United States policy should be designed for facilitating incremental gains over a 20 year period, and avoid the pitfall of attempting to push instant change.  The North Korean people have never in their entire recorded history, outside of the roughly 60 days of United Nations Command occupation in the fall of 1950, experienced anything remotely analogous to a liberal democratic society.  Change will take a very long time and North Korea will need a steady hand, not overbearing arrogance.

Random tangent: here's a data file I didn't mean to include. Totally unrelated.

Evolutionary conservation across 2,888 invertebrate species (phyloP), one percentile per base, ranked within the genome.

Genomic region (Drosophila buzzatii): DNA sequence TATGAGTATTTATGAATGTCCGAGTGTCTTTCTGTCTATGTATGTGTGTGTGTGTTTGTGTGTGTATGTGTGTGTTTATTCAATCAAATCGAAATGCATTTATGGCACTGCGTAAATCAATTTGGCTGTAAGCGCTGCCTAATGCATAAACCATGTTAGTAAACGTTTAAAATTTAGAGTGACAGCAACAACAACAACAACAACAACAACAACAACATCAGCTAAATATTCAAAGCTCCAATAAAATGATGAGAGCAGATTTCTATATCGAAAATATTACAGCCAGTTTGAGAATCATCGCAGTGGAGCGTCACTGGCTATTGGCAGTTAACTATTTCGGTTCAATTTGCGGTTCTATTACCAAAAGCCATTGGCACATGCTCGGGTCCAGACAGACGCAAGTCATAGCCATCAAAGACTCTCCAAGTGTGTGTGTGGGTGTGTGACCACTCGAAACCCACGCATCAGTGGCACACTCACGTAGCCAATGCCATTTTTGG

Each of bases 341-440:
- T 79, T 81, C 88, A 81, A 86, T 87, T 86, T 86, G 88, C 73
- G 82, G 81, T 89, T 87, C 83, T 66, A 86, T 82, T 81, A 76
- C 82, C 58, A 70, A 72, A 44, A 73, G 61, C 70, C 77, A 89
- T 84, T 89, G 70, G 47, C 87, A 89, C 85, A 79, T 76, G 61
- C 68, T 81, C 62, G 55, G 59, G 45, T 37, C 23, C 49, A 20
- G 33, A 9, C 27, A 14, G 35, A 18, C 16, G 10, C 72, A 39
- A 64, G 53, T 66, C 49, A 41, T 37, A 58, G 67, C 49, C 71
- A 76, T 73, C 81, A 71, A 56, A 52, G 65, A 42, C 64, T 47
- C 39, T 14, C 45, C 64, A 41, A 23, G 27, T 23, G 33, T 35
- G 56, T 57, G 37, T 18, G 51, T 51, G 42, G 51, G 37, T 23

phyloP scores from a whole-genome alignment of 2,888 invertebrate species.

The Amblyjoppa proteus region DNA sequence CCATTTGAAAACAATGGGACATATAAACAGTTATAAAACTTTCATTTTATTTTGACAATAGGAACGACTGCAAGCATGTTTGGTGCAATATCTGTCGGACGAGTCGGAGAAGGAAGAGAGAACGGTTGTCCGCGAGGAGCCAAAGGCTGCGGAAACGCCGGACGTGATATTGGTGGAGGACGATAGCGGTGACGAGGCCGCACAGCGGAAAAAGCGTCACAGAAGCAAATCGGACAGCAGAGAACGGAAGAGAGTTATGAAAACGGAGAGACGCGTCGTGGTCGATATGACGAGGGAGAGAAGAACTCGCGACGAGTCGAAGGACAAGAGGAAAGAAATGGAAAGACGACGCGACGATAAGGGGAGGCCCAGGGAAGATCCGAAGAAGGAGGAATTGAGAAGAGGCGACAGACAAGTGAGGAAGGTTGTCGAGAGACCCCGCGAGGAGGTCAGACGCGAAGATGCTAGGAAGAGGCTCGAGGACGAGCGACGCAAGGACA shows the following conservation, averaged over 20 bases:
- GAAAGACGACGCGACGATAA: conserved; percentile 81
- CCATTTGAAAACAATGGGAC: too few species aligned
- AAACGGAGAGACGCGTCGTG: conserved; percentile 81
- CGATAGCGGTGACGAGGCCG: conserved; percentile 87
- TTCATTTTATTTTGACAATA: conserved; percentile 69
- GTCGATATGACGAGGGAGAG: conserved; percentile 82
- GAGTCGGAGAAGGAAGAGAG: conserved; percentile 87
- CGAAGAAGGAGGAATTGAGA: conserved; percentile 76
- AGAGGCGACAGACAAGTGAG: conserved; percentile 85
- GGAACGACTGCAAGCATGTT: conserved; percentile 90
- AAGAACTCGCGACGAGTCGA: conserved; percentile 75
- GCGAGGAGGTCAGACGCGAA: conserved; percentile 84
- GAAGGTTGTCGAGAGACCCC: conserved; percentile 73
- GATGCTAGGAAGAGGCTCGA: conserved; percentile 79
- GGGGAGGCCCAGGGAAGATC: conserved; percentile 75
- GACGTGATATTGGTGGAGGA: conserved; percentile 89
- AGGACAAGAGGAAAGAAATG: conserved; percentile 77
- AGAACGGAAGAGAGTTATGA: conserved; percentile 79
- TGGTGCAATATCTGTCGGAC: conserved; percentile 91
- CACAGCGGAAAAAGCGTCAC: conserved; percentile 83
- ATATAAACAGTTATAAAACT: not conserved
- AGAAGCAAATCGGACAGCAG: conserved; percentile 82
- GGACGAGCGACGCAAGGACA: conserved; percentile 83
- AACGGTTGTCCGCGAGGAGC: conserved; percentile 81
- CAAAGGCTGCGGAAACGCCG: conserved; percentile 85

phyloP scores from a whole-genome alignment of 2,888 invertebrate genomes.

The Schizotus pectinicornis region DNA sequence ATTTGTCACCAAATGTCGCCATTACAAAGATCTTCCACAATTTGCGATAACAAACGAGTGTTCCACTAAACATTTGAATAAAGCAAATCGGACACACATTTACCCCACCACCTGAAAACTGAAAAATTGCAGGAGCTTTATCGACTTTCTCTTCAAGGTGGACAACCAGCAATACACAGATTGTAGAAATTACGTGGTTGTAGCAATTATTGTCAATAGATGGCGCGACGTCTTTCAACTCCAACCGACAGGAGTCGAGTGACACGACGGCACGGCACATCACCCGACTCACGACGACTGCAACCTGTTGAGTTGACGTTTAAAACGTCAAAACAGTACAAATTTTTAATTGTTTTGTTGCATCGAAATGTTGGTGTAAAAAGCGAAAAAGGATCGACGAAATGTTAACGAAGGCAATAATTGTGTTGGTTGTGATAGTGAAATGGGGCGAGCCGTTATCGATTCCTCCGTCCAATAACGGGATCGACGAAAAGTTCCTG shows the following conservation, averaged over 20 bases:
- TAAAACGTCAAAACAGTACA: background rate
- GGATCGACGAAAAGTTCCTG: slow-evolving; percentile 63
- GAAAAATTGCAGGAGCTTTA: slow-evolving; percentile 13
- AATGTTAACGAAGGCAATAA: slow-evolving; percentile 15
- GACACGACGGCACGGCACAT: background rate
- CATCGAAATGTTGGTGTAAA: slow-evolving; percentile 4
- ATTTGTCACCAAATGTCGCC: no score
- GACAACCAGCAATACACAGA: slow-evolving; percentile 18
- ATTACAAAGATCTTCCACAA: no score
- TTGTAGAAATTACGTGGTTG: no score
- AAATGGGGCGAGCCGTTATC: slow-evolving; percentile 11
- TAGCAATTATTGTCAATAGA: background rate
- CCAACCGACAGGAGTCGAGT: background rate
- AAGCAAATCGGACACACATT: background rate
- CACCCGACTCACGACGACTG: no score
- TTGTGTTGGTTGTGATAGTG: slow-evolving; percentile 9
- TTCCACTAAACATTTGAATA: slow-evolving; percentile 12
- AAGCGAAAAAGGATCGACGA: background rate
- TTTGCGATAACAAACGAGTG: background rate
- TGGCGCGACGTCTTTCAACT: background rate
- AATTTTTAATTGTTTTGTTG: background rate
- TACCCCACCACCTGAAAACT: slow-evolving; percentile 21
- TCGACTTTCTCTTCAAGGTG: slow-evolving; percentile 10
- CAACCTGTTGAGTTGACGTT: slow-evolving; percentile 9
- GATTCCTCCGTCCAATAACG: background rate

North Korea is counting on continued divisions and inaction by the international community to achieve its national objectives.  Sadly, if North Korea must be confronted, America is by and large alone to carry the burden; the days of European active involvement in managing Indo-Pacific affairs are long gone, the distance being too great and for most, their convictions hollow on really tough problems that may involve use of force.  The South Koreans, despite their tough talk, prefer to wish away the problem by buying off North Korea, naively believing that it can have coexistence, and an eventual peaceful reunification.  While the Japanese Government is politically the most solidly aligned behind the United States, weak popular support and lingering pre-1945 historical issues significantly limit any active role they can provide.  For the three great powers in the Indo-Pacific, the issue is outside the national interest of the Indians, while it is in the Chinese and Russian national interest to not solve America’s North Korea problem, despite the risks to stability and future of the NPT.